Adelaide Accountant Kym Nitschke reviews exactly which aspects of your self-education you can claim when reporting taxes.

The importance of education is unquestionable. Your level of education will determine many aspects of your life including lifestyle choices and ultimately how much income you will earn in your lifetime. So it only makes sense for us to continue learning and to improve our education to better ourselves. In other words, your education is an investment.

Undertaking study comes to an expense, so it’s necessary to know that in some cases you may reduce your tax by claiming for some of your self-education expenses.

What Are Self-Educated Expenses?

According to the Australian Tax Office (ATO), ‘self-education’ is defined as courses undertaken at an educational institution, attendance at work-related seminars or conferences, or self-paced learning and study tours (overseas or within Australia).

In other words, the expenses you incur as a result of undertaking such study can be claimed as a tax deduction, possibly saving you a large amount of cash!

To be able to claim for the expenses, the self-education must relate directly to your current field of work, for example completing a training course that you know will lead, or be likely to lead, to an increase in your employment income or improvement or upkeep of skill will be a deductible claim.

However, if you’re completing a training course and the course does not relate to your current employment, or you’re using it to start your own business, the self-education expense will not be tax-deductible.

What Can You Claim?

In some circumstances you can claim the following expenses in relation to your self-education:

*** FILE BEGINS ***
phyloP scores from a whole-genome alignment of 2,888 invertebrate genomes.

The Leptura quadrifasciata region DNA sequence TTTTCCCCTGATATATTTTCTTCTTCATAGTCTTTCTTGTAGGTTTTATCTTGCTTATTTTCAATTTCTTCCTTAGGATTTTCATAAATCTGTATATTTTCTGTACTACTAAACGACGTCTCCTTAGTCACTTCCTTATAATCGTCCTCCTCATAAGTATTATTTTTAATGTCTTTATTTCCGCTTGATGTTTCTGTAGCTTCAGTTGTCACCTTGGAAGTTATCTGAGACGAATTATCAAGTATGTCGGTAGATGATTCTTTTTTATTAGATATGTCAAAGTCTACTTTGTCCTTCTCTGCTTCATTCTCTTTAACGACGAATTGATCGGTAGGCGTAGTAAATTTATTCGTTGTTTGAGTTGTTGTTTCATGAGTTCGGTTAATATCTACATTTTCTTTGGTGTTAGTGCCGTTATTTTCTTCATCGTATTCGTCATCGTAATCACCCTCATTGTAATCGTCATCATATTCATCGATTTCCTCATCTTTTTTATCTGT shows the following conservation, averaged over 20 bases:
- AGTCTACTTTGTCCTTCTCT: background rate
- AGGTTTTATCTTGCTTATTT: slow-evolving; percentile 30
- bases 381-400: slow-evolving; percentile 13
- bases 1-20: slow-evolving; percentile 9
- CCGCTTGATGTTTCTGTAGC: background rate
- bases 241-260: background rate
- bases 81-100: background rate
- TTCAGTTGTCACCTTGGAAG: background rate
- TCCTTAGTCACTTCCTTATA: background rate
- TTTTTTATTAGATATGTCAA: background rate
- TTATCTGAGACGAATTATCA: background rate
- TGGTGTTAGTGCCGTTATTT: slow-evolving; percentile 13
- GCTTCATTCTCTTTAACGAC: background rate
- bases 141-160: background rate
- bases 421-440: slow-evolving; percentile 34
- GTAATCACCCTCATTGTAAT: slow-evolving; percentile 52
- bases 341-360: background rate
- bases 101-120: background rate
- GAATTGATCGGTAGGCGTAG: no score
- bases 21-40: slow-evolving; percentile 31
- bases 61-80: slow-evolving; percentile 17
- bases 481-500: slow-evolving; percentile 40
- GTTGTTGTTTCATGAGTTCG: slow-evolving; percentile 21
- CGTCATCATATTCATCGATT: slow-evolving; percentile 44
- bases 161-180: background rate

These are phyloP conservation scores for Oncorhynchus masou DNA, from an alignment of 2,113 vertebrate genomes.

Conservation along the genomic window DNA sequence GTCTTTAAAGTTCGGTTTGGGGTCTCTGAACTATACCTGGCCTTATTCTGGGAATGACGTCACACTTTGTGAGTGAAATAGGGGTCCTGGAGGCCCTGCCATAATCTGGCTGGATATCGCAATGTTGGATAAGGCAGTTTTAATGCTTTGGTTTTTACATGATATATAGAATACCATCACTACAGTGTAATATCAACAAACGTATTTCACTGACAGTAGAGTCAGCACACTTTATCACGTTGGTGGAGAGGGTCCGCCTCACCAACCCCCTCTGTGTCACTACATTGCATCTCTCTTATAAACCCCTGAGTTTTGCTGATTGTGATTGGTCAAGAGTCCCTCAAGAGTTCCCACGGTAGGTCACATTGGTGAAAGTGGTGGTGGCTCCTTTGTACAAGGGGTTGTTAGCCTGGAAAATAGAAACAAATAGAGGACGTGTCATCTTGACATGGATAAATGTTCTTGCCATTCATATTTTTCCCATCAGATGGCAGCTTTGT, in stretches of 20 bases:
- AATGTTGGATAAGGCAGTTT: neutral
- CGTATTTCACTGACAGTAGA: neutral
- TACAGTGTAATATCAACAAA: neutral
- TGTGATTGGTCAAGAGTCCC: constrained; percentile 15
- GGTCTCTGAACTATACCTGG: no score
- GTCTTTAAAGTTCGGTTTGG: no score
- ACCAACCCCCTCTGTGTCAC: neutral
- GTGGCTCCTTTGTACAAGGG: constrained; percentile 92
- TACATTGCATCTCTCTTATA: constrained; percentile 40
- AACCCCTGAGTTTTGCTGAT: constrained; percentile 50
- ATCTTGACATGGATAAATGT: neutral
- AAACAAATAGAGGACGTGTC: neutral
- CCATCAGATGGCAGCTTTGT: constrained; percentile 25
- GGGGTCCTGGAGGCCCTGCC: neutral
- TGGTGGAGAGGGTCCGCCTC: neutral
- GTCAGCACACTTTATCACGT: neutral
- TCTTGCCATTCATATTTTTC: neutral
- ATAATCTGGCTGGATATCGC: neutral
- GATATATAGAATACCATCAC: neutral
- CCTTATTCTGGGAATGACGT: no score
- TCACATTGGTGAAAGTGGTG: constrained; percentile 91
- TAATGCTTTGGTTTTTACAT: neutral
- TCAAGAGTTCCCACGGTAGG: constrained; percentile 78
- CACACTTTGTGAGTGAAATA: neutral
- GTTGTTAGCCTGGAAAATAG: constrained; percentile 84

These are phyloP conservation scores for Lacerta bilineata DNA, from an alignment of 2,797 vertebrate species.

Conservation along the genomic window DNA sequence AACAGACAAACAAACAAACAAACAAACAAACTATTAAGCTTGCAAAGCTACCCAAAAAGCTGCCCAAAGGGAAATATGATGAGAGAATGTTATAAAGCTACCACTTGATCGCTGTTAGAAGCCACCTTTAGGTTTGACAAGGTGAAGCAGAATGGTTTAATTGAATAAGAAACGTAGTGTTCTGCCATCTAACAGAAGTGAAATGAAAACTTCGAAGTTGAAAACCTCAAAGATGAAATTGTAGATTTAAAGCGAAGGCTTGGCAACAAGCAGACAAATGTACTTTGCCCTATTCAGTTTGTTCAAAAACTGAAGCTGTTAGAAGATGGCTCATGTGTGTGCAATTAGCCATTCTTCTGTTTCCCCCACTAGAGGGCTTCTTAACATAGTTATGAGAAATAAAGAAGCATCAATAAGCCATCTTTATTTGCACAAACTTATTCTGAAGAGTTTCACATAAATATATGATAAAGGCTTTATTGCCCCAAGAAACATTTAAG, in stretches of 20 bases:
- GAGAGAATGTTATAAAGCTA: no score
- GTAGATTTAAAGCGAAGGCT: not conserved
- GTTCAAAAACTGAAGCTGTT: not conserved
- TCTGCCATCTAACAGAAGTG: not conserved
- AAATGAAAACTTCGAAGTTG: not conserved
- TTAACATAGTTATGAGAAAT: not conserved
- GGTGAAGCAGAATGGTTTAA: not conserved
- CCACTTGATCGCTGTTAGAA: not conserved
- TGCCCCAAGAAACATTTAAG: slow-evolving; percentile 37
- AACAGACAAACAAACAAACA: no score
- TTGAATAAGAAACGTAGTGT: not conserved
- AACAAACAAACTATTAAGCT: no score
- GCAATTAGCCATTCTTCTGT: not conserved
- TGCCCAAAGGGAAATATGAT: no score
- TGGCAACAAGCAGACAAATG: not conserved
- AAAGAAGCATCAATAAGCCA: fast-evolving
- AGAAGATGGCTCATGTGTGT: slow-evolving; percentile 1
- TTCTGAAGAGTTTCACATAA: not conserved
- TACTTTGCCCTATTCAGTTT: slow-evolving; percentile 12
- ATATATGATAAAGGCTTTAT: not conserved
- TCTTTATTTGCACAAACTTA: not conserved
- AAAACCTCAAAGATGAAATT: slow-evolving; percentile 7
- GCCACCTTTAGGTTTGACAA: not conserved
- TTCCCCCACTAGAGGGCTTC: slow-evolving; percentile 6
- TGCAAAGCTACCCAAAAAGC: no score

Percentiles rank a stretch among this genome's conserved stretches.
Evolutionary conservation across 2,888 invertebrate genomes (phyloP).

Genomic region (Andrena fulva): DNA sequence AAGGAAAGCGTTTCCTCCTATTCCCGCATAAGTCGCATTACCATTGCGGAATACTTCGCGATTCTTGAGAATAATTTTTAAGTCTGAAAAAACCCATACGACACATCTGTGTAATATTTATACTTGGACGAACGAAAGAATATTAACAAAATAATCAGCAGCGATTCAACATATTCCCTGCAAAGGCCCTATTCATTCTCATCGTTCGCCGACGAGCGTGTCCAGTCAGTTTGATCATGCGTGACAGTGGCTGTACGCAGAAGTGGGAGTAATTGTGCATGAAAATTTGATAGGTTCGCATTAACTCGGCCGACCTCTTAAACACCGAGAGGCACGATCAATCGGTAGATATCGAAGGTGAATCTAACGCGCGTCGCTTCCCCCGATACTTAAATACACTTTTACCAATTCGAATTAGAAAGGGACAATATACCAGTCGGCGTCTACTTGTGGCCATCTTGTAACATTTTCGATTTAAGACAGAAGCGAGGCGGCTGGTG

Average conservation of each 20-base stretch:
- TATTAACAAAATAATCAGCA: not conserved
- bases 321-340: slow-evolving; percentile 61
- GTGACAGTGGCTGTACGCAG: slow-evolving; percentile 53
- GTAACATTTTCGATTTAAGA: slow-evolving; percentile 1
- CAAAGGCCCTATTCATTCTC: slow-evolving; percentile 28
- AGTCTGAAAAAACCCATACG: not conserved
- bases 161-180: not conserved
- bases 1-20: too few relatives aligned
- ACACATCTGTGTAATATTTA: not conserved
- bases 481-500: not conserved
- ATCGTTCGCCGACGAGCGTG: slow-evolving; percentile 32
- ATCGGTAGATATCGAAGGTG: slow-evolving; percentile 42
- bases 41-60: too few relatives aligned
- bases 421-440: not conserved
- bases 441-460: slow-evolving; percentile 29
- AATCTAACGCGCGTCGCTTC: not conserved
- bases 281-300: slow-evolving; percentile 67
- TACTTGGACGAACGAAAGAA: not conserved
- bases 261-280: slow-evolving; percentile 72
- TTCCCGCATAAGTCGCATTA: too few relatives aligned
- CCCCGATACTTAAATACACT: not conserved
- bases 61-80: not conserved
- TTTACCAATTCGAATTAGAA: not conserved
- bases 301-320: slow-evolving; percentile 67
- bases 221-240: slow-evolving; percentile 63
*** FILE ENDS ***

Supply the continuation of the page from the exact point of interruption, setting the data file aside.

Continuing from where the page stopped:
• Accommodation and meals (if away from home overnight)
  • Computer consumables
  • Course fees
  • Decline in value for depreciating assets (cost exceeds $300)
  • Purchase of equipment or technical instruments costing $300 or less
  • Equipment repairs
  • Fares
  • Home office running costs
  • Interest
  • Internet usage (excluding connection fees)
  • Parking fees (only for work-related claims)
  • Phone calls
  • Postage
  • Stationary
  • Student union fees
  • Student services and amenities fees
  • Textbooks
  • Trade, professional, or academic journals
  • Travel to-and-from place of education (only for work-related claims)

Some travel for journeys cannot be claimed, but you may be able to offset the cost of these journeys against the $250 reduction.

What You Cannot Claim

You cannot claim the following expenses in relation to your self-education:

  • Repayments of Higher Education Loan Program (HELP) loans (although the fees paid by some HELP loans are)
  • Student Financial Supplement Scheme (SFSS) repayments
  • Home office occupancy expenses
  • Meals (if you’re not sleeping away from home)

Examples

Example #1:

Ned is completing a MBA programme to start his own business – he is not eligible to claim for any self-education deductions.

Example #2:

Sarah is a Nurse, who’s training and education needs to be constantly updated. In the financial year, Sarah undertook a Nursing online course, had to attend a mandatory Nurse workshop in Sydney (flight and accommodations expenses incurred) and purchased a new personal computer necessary for online study.

Sarah may claim the expenses she incurred for the online course and Sydney trip as self-education expenses, however she cannot claim the computer because of its personal purpose.

Example #3:

Jack is hoping to up-skill himself for the benefit of his role. He will complete his MBA programme at the end of the financial year. At tax time, Jack can claim on all deductible expenses within this financial year.

Need some help figuring out what category your situation falls into?

Let Nitschke Nancarrow guide you. Give our Adelaide team a call on (08) 8379 9950 or send me an email.

– Kym Nitschke

 

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